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Joy Joy was my mother. I remember enough to write a book, which I'm not going to do, but there are a few things I want to share.

Mom was married when she was 15. Grandpa said she was hell on wheels. I was born when she was 16. She lost a little girl baby when she was 17. I had Polio when she was 19. She was never really a teenager.

Right after I had Polio, Mom became a legend at Warm Springs. The doctors from there had come to Atlanta to see me. They told her that I would never walk again and probably would never sit up unassisted. This small teenager calmly told them, 'No, you're wrong. My boy will walk.' She was right. They were wrong and the doctors remembered that discussion for the next 15 years.

I was never strong enough to peddle a bicycle but before I was 16 I wanted a motorcycle more than anything in the world. It was crazy for me to ride motorcycles but Mom helped me to get one and helped me to learn to ride. I was riding on a rainy day and had an accident. It knocked me out cold and put me into the hospital with my face all torn up. When I woke up, Mom was there. I told her, 'I guess that ends my motorcycling days.' She said, 'No, when you get out of here you are going to get right back on one again.' I did and had several years of wonderful riding before I grew out of that phase.

I went to a secondary high school. In fact my graduating class was only 39 students. I was very interested in college even in the 9th grade but voiced how difficult it would be for me to get into a good college coming from such a small country school. Mom told me, 'You will be able to go to any school you want to attend.' She was right. I apply to three schools, IIT, MIT, Georgia Tech, and was accepted by all three.

When I was diagnosed with MS I went to tell my parents. It took the wind out of their sails and things were quite for a while. Then Mom said, 'Well, we'll get through this too. So what needs to be done?'

For a lot of years I did not have a high opinion of my mother. She never seemed rational and I didn't think she really got the point of things. Mom seemed frail and weak compared to others who where in my circle. She appeared almost always to be unhappy and was alone in our small town. My respect for her did not mature until I was out of college and on my own. Only then could I see what she gave to me without asking for anything in return.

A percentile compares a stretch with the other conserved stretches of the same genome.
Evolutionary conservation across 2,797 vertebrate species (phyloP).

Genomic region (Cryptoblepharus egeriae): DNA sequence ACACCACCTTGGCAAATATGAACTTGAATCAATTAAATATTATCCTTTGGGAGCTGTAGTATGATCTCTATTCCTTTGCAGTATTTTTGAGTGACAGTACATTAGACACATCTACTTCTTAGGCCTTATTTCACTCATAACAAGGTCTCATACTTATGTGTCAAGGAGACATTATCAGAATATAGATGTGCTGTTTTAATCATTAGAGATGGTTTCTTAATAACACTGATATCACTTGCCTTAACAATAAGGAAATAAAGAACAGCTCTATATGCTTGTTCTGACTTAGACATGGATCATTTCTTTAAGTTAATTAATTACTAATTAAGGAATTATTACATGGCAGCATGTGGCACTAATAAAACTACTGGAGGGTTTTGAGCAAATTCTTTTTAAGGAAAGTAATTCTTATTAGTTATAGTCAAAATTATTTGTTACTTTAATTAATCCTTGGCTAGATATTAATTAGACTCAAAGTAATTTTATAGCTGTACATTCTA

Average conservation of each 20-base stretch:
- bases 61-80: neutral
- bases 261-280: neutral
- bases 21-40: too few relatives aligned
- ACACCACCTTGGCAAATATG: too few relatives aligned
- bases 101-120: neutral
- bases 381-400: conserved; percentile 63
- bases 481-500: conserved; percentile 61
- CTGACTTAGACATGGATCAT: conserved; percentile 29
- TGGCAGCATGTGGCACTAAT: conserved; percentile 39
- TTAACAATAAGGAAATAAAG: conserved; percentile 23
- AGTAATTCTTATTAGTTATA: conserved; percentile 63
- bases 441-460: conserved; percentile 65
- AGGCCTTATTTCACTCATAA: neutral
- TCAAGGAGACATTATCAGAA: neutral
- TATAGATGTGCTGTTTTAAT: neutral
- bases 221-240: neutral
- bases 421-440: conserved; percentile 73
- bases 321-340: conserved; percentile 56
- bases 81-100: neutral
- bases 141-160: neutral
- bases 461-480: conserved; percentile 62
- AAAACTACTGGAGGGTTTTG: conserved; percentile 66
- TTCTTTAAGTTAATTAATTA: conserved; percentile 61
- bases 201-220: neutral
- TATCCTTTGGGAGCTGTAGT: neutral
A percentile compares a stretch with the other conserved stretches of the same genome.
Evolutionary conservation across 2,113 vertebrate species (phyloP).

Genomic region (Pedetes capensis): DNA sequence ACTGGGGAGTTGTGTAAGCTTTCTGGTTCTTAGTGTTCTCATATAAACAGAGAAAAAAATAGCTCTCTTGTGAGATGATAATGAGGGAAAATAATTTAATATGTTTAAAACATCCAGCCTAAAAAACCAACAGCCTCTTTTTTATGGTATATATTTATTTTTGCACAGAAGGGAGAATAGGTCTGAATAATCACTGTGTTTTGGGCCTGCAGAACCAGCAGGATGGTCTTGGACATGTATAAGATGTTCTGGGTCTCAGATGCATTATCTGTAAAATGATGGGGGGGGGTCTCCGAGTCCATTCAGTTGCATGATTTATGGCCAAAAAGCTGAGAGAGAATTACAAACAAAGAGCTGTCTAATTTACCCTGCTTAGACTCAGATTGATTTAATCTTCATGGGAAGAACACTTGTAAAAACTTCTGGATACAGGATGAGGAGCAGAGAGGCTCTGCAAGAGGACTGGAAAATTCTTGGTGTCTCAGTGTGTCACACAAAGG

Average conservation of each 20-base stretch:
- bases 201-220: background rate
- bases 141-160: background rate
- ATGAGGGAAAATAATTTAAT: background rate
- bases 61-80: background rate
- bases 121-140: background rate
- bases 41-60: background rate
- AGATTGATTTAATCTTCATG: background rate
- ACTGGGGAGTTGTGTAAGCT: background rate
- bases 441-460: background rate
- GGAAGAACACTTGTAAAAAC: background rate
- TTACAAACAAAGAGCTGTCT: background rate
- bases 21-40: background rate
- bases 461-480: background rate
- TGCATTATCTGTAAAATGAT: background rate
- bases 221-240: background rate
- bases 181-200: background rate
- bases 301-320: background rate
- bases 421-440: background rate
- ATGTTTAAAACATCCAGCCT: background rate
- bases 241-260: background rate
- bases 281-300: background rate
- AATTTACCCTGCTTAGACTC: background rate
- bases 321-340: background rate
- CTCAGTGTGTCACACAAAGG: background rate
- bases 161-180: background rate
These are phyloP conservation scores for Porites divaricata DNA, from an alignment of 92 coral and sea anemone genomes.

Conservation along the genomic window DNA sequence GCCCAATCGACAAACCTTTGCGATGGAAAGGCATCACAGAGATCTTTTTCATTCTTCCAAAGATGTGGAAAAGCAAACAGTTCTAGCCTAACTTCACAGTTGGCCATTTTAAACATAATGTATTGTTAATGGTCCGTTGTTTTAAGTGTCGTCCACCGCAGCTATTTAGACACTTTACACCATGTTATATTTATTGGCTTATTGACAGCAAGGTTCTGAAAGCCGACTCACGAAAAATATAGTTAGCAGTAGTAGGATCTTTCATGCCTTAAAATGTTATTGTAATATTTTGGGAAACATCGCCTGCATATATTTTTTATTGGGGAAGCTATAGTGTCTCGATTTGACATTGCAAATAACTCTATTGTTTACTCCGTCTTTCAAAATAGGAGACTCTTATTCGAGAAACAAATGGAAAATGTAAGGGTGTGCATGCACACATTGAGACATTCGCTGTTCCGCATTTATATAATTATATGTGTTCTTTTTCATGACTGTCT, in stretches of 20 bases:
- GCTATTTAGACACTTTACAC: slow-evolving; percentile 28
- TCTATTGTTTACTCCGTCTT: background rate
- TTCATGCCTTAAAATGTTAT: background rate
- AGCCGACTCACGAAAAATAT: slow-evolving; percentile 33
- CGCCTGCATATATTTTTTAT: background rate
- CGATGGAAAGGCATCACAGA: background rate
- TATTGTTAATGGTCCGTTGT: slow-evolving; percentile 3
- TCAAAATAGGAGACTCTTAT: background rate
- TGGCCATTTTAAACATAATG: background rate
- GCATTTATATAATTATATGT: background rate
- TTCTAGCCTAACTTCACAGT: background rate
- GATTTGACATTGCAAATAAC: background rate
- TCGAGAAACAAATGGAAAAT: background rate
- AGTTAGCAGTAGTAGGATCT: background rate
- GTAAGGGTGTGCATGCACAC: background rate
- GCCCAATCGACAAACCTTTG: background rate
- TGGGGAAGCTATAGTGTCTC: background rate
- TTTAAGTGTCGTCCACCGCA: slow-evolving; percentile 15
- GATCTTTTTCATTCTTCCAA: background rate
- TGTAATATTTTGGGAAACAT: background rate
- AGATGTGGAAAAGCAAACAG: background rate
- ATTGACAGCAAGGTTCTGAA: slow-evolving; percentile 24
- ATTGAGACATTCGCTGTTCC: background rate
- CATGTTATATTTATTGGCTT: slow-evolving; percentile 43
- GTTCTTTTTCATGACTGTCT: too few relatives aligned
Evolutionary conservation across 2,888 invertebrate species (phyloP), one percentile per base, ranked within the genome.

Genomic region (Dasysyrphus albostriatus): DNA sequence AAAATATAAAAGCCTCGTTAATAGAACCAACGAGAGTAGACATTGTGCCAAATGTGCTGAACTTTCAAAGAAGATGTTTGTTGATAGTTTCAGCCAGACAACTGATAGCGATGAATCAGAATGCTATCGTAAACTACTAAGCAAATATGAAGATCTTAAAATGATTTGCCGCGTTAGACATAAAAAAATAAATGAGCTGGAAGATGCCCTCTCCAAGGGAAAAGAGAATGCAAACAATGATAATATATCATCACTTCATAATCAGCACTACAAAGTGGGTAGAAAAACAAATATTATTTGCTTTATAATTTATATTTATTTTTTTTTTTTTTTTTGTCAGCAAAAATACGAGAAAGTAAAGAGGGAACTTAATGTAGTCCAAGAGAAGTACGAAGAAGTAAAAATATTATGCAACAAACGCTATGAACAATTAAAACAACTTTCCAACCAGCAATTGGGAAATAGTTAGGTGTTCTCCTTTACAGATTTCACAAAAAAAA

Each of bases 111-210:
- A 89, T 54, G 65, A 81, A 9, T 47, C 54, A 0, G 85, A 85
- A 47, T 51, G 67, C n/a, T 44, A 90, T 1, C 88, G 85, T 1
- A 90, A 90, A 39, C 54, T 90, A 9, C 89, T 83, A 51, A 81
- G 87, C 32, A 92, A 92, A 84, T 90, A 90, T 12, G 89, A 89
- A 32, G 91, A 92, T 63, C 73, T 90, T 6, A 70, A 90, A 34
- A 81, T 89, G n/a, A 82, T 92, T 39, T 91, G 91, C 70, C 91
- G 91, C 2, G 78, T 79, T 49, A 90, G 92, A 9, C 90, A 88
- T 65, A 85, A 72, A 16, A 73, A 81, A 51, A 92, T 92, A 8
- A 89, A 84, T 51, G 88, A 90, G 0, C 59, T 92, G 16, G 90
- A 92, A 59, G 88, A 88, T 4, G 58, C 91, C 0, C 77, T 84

She was the one person in that critical time of my life that would not let me give up. She could not see any limits for me. Mom taught me to never to say can't and that nothing was impossible. She did this for me at a great cost to her.

Mom smoked all her life. Cancer resulted and led from tumor to tumor. Her death was slow over a number of years.

Due to Polio my spine is curved. As I got older and the bones settled, my backbone began to pinch the nerves at the curve making it painful to walk. For years I had put off a spinal fusion that would stop the pain. Mom would ask me about it every six months or so. Finally I decided to take a medical leave from work and do the surgery. I told Mom she was right again and I was going ahead with the surgery. She said, 'I'm so happy. I know you will be OK now.' Before the surgery, only 10 days later, she died.














Jim James Henry (Jim) was the fourth child of Marvin and Jewel born in 1929. He grew up during the Depression but you couldn't tell it from his picture. In 1950 at the age of 21 he married Joy, who was only 15 at the time. Jim started work at the Haralson County Bank. He then took a job as a State Bank Examiner. After I had Polio, he returned to the Haralson County Bank so that he would be with his wife and son every day.

Jim stayed with the Bank for the remainder of his career. He worked his way up through all positions, starting as a teller, to become President of the Bank and Chairman of the Board of Directors. Even more significate was his continuous effort to help the city and county grow.

A few years after my mother died, Jim found a lady and re-married. At the age of 68 he had his second son. Austin is a lucky little brother to have a proven father as good as my dad.














Sandra was born in 1952, a year after me. She died just days later so I never knew her. However, I have always felt that I had a sister and sometimes I even went to her grave to talk. That may sound strange but I was never normal. When Sandra was born there were complications. My mother had surgery at her birth and was not able to have any more children. If Sandra had lived, I am certain we would have been a pair to deal with in Haralson County.














Rise Howard This is Rise and Howard. They are also 'MY FAMILY'.














William Author Wood was born in 1948. After high school he joined the Nave and made it his career. He married Gaye Davenport. they had three children; Todd, Tim and Tracy. Bill retired from the Navy in 1996 and ended his marriage to Gaye in 1998.

I could write a book about my relationship to Bill. As I grew up, Bill was my brother. We shared the love and the fussing that is between all brothers and I looked up to him just the same as do all little brothers. Yet, over time we grew apart. I still do not know why and feel it was a loss to both of us. He is a mystery i n many ways. Bill has gifts that he never learned to use and love given to him that he would not accept. I miss him.

By the way, his ex-wife Gaye was and is one very fine person.